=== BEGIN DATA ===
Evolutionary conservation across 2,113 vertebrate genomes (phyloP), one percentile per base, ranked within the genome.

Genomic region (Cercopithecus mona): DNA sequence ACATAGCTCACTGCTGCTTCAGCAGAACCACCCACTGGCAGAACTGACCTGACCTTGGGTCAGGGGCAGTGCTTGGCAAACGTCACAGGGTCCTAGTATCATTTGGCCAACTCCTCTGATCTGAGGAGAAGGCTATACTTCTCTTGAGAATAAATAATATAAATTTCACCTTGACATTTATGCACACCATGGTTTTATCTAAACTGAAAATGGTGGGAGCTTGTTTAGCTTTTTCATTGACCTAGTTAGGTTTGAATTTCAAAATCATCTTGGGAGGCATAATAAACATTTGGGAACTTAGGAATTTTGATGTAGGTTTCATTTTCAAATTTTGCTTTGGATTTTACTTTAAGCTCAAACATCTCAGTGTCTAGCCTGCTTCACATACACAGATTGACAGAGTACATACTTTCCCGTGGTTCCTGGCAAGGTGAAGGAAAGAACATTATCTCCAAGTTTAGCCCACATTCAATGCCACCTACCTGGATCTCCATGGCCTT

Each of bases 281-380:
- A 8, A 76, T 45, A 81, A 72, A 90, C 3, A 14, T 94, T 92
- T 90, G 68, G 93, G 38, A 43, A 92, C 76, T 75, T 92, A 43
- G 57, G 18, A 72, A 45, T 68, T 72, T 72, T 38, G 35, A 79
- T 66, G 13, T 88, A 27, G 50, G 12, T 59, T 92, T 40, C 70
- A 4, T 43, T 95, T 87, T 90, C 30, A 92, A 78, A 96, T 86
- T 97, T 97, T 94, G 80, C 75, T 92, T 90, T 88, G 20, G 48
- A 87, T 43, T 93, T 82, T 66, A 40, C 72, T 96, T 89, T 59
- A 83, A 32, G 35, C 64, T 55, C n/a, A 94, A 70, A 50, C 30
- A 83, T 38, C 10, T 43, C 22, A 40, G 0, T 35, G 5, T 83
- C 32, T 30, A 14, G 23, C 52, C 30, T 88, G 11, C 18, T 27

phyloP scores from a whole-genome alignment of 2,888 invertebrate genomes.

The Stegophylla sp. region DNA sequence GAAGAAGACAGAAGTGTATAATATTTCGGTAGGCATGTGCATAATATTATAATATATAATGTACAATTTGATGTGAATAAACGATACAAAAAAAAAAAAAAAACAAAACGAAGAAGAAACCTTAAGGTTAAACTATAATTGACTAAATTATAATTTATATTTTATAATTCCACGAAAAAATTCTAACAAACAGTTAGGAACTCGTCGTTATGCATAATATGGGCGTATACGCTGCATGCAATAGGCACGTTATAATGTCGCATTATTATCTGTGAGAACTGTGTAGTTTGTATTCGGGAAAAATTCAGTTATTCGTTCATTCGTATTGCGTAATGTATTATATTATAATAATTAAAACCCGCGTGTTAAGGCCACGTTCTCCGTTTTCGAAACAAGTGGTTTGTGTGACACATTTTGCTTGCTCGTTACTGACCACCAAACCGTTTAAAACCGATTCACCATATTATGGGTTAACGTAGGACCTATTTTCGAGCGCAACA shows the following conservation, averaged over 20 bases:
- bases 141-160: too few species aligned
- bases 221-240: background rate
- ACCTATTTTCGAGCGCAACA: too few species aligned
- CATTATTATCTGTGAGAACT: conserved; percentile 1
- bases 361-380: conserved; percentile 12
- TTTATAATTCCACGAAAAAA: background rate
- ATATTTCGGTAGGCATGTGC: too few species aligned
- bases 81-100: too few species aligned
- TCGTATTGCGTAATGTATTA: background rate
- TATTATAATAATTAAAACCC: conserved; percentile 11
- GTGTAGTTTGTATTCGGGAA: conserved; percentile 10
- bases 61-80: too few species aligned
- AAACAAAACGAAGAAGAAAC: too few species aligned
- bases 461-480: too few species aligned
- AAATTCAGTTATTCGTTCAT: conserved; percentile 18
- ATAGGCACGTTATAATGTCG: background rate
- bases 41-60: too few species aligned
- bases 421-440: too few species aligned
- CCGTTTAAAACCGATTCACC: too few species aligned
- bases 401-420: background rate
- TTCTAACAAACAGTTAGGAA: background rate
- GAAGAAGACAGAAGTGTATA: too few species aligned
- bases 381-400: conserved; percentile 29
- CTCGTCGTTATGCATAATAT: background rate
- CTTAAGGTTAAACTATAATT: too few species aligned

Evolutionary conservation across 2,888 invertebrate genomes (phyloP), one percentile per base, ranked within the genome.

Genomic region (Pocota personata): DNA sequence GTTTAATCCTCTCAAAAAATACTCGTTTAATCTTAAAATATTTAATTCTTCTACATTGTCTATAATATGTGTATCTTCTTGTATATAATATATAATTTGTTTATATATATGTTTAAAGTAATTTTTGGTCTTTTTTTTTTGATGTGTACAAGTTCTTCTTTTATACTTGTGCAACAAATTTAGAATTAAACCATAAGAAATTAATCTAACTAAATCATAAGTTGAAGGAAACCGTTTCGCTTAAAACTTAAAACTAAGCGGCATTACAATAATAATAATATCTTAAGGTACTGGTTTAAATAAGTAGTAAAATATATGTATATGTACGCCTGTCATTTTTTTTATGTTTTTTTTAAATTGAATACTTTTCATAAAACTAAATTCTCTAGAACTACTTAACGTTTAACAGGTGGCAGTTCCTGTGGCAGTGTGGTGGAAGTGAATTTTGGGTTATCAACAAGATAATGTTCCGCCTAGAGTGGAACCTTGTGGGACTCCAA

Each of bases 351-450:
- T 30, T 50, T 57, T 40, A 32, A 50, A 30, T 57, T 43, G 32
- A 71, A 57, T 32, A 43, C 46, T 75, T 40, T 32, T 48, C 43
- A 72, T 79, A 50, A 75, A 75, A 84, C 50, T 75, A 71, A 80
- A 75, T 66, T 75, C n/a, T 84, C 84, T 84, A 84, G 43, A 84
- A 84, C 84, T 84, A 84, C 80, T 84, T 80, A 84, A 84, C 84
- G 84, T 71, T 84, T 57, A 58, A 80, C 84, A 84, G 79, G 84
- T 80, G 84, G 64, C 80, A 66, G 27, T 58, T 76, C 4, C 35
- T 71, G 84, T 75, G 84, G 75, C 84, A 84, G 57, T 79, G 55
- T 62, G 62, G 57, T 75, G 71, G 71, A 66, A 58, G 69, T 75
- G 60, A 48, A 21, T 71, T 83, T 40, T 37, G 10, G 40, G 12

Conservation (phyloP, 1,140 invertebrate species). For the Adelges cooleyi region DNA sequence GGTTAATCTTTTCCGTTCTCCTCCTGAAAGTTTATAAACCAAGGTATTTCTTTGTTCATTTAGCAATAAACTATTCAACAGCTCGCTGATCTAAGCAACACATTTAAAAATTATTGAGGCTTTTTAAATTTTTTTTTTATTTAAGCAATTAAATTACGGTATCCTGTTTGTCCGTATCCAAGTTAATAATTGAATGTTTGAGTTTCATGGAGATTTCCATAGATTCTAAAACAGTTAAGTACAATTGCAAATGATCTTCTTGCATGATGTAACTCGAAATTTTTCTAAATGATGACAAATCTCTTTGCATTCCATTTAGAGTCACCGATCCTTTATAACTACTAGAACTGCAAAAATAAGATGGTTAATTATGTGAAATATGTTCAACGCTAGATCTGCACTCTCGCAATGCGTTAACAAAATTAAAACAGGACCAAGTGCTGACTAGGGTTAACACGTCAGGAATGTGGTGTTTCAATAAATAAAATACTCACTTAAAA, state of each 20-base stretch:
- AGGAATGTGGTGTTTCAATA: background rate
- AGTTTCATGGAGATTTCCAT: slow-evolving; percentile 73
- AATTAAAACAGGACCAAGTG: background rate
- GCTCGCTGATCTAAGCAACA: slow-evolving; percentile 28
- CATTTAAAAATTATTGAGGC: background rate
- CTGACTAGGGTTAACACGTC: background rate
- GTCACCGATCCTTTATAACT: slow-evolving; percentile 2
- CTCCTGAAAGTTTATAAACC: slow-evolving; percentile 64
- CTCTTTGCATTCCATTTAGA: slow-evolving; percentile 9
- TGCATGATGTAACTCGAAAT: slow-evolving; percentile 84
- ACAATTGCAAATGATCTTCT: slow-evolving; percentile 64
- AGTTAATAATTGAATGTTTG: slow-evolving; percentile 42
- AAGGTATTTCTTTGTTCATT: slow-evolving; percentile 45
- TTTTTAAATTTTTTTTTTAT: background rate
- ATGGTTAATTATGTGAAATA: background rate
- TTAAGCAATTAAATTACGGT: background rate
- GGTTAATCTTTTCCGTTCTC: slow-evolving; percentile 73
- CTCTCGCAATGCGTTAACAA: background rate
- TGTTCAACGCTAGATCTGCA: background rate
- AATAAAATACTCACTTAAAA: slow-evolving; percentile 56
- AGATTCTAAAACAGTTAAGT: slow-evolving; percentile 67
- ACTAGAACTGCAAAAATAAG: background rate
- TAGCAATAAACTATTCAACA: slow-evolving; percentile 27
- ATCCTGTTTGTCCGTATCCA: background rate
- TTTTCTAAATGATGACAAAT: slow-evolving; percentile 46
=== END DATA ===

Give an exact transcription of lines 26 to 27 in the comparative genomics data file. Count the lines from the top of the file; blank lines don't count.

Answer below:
- GTGTAGTTTGTATTCGGGAA: conserved; percentile 10
- bases 61-80: too few species aligned